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The Northern Territory Emergency Response laws:

"Acts of Infamy"

Irene Fisher

Sydney, 13 February 2010

I'd like to acknowledge the traditional owners of this country the Gadigal people, and to thank the volunteers of STICS for inviting me to address this rally. I'd also like to thank them for the tireless efforts to fight for the rights of Indigenous people living on remote communities in the Northern Territory

I will keep this brief ... I feel that I have been talking on this issue pretty well non-stop since 21 June 2007. On that day, as many of you would know, a decision was made in the halls of power to remove the rights of around 40,000 Aboriginal Territorians.

That was - in my view - a day of infamy in this nation's history.

And that infamy continues to this day.

All of you here today enjoy the protection and rights afforded by the Racial Discrimination Act. That Act, in turn, is based on international law.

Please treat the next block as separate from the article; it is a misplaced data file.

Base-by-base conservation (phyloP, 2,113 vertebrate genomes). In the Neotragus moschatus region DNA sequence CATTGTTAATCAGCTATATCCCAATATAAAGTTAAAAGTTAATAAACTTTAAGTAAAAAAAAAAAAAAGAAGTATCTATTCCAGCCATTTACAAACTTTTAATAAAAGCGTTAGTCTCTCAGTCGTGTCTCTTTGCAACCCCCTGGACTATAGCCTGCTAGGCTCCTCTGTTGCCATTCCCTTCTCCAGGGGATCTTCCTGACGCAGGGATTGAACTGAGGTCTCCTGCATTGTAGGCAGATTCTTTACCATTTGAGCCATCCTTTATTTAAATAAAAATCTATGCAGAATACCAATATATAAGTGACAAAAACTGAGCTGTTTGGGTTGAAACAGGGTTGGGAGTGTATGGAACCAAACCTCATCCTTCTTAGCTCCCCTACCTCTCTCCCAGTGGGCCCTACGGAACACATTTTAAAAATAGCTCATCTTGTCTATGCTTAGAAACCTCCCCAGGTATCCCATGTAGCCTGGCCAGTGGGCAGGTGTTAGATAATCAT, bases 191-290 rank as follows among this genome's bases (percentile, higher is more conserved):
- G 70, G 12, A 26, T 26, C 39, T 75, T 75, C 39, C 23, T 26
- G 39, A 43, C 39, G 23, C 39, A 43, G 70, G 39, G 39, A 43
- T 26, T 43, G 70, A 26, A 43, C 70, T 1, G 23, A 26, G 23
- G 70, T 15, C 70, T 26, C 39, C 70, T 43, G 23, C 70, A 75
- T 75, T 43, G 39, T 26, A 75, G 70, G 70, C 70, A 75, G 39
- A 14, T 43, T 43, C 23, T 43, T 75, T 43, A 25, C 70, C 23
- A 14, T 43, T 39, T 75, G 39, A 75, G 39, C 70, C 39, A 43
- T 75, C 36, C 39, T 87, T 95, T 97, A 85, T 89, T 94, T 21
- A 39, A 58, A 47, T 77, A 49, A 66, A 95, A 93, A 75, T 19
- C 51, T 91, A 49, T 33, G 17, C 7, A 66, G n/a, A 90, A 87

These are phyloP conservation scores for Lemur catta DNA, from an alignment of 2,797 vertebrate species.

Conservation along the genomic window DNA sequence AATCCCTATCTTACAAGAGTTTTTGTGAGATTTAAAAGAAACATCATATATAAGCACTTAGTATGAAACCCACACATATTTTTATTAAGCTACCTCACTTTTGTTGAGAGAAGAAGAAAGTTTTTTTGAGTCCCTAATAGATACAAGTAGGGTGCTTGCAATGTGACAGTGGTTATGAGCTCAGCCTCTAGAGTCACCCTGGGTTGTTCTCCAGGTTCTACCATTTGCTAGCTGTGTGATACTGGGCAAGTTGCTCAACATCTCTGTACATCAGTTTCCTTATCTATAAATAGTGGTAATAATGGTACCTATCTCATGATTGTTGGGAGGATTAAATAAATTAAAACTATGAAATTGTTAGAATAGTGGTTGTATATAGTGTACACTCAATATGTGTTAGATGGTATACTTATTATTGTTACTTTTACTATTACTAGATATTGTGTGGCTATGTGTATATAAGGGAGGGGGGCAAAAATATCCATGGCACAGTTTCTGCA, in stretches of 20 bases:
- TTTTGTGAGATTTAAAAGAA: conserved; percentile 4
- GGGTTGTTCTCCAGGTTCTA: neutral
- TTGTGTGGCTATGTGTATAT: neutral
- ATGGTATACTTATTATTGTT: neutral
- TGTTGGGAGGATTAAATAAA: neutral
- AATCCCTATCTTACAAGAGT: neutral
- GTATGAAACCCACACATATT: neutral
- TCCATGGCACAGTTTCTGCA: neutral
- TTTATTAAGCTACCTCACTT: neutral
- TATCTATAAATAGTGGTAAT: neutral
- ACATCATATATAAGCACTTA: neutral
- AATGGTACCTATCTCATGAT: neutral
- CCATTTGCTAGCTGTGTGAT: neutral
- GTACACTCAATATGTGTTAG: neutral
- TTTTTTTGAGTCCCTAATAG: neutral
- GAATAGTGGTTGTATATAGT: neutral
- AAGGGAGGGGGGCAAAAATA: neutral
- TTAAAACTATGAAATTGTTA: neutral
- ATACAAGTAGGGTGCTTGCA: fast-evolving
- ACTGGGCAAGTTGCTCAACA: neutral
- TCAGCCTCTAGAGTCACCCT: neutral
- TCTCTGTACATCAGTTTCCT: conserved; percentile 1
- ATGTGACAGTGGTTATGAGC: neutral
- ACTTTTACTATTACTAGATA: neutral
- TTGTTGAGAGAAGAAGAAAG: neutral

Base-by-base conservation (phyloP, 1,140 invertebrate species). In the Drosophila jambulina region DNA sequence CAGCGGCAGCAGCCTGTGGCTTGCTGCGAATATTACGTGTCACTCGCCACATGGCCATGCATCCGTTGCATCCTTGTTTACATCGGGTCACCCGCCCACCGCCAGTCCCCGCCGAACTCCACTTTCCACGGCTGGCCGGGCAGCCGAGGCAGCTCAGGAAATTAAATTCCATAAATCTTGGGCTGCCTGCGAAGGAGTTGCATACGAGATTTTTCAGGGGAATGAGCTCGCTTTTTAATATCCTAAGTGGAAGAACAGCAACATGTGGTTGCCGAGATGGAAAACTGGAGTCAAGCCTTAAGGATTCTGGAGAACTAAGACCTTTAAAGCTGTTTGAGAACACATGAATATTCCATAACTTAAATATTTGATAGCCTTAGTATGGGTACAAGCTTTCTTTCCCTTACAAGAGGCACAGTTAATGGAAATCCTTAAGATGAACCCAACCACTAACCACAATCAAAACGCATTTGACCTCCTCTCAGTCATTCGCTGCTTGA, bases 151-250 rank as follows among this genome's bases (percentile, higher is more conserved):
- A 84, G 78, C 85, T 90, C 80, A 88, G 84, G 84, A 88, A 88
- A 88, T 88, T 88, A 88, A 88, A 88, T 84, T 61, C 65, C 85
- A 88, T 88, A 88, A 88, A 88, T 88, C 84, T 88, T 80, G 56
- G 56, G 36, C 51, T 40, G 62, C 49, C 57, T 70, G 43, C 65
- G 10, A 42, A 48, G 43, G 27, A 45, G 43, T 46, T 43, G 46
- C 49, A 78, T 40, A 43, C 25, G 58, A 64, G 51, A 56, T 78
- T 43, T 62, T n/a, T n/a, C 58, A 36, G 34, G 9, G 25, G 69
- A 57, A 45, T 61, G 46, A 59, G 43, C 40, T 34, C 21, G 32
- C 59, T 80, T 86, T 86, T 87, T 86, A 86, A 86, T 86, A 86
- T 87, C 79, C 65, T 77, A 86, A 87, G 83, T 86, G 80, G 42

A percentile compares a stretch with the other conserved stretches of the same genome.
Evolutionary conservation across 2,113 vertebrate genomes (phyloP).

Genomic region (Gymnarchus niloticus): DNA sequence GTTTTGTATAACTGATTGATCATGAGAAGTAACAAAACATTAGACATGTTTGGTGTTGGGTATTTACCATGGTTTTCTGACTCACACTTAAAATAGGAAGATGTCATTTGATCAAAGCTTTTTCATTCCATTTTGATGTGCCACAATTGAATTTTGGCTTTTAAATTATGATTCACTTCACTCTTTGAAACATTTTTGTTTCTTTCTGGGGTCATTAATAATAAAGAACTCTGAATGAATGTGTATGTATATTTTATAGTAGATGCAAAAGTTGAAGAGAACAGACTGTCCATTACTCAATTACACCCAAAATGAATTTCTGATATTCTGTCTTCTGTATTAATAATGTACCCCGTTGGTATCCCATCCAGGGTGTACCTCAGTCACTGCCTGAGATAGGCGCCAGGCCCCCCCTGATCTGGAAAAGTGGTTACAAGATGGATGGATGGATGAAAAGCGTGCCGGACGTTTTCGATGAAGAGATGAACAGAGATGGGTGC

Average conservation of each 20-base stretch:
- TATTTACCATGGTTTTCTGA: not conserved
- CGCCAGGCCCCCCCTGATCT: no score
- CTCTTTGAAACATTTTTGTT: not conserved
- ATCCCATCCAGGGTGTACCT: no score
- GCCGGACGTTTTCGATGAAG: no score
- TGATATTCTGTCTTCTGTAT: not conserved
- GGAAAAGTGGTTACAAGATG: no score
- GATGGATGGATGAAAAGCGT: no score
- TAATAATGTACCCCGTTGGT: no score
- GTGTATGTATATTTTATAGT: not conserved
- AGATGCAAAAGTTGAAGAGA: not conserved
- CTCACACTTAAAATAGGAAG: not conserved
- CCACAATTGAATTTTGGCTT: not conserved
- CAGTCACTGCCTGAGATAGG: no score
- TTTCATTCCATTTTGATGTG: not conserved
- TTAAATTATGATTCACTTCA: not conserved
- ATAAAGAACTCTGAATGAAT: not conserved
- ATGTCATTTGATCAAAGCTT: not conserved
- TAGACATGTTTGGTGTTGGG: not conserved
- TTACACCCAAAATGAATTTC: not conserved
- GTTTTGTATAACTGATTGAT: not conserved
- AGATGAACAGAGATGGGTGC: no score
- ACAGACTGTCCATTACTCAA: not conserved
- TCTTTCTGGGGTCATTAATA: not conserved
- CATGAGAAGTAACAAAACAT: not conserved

The laws that were then passed in the Federal parliament relating to the Northern Territory Emergency Response - with virtually no inquiry or debate amount to Acts of Infamy by our so-called leadership in Canberra.

And what has the Emergency Response - better known as the Intervention - achieved for these 40,000 Aboriginal people?

The answer is, very little.

While it is true that increased resources have gone into Comprehensive Primary Health Care, the reality is that the real growth has been in the bureaucracy and the public service. The administration of the racist income management processes - which only Aboriginal people must undergo - is costing some $80-90 million dollars a year.

After two and a half years, very few of the promised housing has eventuated.

After two and a half years, school attendance rates - the worst in the western world - have remained at historic lows, with only minor improvements in a handful of schools.

After two and a half years, unemployment remains the highest in the country.

After two and a half years, the rights of our countrymen and women in the Northern Territory remain circumscribed and limited with the removal of the protection of the Racial Discrimination Act.

A couple of days ago, Prime Minister Kevin Rudd took questions from young Australians on ABC television. As has been his habit since he was elected as prime minister, he urged us to look at the evidence, and take an evidence-based approach to policy and its implementation.